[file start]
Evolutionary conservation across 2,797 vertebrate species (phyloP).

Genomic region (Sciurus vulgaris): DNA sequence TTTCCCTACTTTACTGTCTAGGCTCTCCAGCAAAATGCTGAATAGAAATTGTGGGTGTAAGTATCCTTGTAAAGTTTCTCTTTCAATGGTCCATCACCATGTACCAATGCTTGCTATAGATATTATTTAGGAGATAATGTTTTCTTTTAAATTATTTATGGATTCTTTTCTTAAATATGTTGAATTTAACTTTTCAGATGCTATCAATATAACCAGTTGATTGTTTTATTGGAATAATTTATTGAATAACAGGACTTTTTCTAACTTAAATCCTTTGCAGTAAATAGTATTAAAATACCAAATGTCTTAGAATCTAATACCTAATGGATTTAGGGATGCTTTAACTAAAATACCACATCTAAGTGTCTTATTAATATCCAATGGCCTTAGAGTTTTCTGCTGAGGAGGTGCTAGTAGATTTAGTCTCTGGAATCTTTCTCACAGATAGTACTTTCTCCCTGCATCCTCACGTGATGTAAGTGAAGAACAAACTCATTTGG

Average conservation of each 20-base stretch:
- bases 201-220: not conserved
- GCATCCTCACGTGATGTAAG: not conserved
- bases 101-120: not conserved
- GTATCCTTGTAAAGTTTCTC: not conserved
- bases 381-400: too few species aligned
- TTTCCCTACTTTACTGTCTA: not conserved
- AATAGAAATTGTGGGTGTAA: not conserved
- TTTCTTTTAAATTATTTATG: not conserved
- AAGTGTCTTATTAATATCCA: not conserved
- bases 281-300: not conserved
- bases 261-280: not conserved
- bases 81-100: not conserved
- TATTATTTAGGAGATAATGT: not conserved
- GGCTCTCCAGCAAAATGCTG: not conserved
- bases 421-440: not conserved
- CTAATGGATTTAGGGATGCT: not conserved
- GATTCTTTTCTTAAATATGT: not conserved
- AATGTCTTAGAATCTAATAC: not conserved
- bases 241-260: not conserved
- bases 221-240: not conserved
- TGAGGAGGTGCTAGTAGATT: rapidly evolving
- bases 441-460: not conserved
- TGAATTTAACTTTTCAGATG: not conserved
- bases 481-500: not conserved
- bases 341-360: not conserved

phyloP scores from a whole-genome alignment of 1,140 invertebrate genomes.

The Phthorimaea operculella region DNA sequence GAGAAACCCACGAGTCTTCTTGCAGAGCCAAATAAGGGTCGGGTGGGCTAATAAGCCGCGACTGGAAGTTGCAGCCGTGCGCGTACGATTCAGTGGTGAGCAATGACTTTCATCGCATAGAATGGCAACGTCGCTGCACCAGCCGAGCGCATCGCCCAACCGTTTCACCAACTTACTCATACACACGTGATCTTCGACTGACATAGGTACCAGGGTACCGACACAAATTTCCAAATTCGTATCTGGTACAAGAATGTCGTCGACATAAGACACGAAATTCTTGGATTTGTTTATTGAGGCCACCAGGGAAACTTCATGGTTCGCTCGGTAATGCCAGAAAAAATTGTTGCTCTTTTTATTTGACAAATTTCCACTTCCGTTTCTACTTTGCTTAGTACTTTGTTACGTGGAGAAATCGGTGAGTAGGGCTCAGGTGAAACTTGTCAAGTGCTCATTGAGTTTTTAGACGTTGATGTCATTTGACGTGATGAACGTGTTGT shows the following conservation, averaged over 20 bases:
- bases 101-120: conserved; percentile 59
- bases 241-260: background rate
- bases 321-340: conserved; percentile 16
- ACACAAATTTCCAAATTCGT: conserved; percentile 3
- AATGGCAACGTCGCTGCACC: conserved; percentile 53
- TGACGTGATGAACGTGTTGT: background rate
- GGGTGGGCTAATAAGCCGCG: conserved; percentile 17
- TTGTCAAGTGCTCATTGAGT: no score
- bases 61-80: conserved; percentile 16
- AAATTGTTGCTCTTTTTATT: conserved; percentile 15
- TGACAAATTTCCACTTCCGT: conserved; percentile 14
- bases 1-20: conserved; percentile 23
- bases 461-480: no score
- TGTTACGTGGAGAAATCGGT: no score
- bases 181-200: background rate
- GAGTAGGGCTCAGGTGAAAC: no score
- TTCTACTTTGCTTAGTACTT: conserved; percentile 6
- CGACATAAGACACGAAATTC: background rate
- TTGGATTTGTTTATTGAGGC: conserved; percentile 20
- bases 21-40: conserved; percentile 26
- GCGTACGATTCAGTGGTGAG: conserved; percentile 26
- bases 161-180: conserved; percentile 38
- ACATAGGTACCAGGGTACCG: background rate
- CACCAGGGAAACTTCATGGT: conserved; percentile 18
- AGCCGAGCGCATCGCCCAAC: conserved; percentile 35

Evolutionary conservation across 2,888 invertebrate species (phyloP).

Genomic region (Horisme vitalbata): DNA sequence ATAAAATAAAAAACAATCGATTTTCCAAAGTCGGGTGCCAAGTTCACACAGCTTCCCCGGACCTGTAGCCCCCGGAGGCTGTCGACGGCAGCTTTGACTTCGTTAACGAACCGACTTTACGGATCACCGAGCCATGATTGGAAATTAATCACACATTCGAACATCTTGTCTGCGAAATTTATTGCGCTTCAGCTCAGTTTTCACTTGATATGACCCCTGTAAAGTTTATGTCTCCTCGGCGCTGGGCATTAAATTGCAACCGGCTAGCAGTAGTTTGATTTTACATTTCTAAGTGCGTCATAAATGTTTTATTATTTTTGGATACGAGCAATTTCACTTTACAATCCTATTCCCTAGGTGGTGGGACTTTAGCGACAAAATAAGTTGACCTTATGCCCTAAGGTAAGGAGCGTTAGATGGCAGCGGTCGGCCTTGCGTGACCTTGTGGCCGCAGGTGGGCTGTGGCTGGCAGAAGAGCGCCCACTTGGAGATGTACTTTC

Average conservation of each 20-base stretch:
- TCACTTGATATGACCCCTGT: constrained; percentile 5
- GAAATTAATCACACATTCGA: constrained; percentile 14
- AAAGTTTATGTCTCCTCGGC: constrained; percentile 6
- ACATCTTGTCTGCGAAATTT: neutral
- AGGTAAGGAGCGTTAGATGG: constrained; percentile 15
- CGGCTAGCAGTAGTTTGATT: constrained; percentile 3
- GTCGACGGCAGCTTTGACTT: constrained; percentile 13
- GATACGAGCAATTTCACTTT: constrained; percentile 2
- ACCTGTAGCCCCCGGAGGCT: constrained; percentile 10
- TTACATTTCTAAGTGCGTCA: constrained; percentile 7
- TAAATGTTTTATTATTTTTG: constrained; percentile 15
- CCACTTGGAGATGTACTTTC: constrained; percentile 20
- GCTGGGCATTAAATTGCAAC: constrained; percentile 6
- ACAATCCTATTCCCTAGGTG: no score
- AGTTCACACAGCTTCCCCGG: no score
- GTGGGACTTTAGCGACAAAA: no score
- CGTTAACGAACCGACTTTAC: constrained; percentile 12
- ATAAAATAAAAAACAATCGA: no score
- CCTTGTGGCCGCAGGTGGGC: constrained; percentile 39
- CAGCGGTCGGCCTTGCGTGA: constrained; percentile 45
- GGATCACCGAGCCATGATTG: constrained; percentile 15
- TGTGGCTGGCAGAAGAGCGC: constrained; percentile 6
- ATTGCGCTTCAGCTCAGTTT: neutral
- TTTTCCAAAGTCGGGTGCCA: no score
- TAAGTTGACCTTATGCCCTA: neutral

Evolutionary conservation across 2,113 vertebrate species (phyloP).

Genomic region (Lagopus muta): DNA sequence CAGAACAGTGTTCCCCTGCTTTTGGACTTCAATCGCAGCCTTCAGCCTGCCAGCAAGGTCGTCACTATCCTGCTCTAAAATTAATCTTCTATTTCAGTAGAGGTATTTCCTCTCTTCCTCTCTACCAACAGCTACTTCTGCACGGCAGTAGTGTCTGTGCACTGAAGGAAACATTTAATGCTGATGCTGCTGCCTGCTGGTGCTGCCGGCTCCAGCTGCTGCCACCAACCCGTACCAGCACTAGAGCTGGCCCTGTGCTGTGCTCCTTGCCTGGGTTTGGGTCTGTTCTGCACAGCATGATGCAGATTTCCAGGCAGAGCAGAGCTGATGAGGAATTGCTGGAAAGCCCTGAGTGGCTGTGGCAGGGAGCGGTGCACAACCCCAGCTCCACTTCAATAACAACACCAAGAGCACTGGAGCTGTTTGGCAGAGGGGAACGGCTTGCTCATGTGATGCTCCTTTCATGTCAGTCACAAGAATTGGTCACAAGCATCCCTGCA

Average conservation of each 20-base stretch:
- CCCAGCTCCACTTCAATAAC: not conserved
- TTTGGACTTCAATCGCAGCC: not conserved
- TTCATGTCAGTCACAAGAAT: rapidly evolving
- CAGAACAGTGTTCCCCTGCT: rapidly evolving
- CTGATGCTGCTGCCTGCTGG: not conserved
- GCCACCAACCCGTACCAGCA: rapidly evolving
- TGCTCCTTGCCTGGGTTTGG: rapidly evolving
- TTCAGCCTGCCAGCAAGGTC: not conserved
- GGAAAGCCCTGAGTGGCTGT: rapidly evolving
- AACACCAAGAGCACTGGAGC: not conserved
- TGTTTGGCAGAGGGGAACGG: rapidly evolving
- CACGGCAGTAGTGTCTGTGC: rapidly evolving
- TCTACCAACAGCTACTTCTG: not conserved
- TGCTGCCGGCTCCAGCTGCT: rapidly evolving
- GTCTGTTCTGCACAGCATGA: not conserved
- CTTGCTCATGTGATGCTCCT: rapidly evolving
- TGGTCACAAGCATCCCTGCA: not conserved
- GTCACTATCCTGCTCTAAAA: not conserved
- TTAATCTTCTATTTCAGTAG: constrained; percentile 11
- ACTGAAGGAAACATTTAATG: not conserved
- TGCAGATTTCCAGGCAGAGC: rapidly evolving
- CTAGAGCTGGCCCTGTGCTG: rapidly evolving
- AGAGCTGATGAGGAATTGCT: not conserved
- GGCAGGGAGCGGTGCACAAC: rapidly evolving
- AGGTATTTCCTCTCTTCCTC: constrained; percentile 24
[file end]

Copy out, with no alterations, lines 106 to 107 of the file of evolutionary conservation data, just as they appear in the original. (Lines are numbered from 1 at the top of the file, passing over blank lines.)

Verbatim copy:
- ACTGAAGGAAACATTTAATG: not conserved
- TGCAGATTTCCAGGCAGAGC: rapidly evolving